Tag Archives: Pat Garrett & Billy The Kid

July 16: Bob Dylan released Pat Garrett & Billy the Kid in 1973


BF: Why does your voice change so much? From the country albums to Pat Garrett And Billy The Kid to the way you sound on tour…
Bob Dylan:  That’s a good question. I don’t know. I could only guess, if it has changed. I’ve never gone for having a great voice, for cultivating one. I’m still not doing it now.
~Ben Fong-Torres interview (Jan 1974)

TC: Your music often seems to get ignored as compared with the emphasis that’s placed on the lyrics, but there have been some really nice instrumental passages like Pat Garrett and Billy The Kid, for example.
Bob Dylan: Yes, I just did a bunch of tracks with Dave Stewart that have no lyrics, and you don’t even miss the lyrics, really. They’re just different chord patterns that make up a melody. My records usually don’t have a lot of guitar solos or anything like that on them. The vocals mean a lot, and the rhythm means a lot, that’s about it.
~Toby Creswell interview (Jan 1986)

Here is the brilliant “Knocking On Heavens Door” scene from the movie:

Continue reading July 16: Bob Dylan released Pat Garrett & Billy the Kid in 1973

July 16 in music history

40 year anniversary for On The Beach by Neil Young (read more)

“Good album. One side of it particularly—the side with ‘Ambulance Blues’, ‘Motion Pictures’ and ‘On the Beach’ — it’s out there. It’s a great take.”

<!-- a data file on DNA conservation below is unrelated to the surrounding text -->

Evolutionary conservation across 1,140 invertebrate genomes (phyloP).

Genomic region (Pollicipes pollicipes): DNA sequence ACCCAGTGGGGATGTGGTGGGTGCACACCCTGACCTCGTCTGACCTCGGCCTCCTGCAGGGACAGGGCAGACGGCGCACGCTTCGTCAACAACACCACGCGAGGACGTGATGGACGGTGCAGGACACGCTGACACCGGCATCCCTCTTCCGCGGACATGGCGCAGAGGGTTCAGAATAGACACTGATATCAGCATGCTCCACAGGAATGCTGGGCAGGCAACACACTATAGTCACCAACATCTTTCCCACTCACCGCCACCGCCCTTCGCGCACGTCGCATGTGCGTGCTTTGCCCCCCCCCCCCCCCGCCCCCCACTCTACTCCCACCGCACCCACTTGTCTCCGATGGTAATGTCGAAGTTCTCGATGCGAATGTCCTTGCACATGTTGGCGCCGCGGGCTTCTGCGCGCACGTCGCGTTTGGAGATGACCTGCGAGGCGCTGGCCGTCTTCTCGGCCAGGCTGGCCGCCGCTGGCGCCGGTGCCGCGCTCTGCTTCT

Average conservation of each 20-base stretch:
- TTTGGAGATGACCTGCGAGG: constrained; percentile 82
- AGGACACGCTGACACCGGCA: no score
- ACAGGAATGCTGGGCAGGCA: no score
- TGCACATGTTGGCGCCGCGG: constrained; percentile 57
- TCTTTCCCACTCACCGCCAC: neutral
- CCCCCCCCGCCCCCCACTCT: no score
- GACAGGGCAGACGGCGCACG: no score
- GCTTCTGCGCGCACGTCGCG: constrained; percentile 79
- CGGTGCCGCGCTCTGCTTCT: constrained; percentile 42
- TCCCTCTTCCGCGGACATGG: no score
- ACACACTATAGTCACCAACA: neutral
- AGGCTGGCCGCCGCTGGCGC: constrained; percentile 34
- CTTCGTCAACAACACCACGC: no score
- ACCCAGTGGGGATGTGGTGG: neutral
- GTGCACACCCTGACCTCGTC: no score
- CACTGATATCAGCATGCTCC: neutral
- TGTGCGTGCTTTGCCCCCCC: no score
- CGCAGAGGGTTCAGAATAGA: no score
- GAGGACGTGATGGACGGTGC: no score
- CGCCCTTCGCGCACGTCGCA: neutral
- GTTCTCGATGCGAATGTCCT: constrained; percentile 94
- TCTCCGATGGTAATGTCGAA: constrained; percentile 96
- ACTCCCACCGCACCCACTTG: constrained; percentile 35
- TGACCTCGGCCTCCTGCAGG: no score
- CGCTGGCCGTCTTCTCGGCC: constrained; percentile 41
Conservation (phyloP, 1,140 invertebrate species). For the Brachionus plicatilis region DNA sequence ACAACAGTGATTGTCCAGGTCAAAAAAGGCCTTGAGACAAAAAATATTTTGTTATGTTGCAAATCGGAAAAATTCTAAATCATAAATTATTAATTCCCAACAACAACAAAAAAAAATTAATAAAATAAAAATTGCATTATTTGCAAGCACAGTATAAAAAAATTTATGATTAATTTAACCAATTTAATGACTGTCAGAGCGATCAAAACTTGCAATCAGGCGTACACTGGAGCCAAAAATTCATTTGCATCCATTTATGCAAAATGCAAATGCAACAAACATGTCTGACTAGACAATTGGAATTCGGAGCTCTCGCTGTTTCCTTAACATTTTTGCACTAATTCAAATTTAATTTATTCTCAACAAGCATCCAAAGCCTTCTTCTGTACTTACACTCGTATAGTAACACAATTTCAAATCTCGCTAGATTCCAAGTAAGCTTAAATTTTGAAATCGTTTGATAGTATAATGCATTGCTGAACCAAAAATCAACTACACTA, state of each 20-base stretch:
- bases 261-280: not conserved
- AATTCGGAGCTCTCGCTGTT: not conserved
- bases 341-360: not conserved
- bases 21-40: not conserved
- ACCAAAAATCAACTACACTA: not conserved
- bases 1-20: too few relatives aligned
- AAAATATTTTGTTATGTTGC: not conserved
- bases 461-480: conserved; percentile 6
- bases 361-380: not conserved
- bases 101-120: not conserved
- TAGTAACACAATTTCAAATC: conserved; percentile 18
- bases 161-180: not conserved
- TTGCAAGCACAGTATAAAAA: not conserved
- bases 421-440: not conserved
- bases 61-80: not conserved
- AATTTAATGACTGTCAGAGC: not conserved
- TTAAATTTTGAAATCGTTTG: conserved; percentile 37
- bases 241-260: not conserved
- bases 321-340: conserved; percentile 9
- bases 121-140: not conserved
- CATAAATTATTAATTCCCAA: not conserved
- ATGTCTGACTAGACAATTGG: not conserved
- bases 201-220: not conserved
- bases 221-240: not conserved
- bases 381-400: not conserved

~Neil Young

The second in Neil’s ditch trilogy, On the Beach was also disavowed by Young and unreleased on CD until 2003. It is weirder but sharper than Time Fades Away, with harrowing lows and amazing highs, including the off-the-cuff, eight-minute folk jam “Ambulance Blues.”

Neil Young - on-the-beach

Bob Dylan: Pat Garrett & Billy the Kid (released July 16, 1973) (read more)

Pat Garrett & Billy the Kid is the twelfth studio album and first soundtrack album by American singer-songwriter Bob Dylan, released on July 16, 1973 by Columbia Records for the Sam Peckinpah film, Pat Garrett and Billy the Kid. Dylan himself appeared in the film as the character “Alias”. Consisting primarily of instrumental music and inspired by the movie itself, the soundtrack included “Knockin’ On Heaven’s Door“, which became a trans-Atlantic Top 20 hit. Certified a gold record by the RIAA, Pat Garrett & Billy the Kid reached #16 US and #29 UK.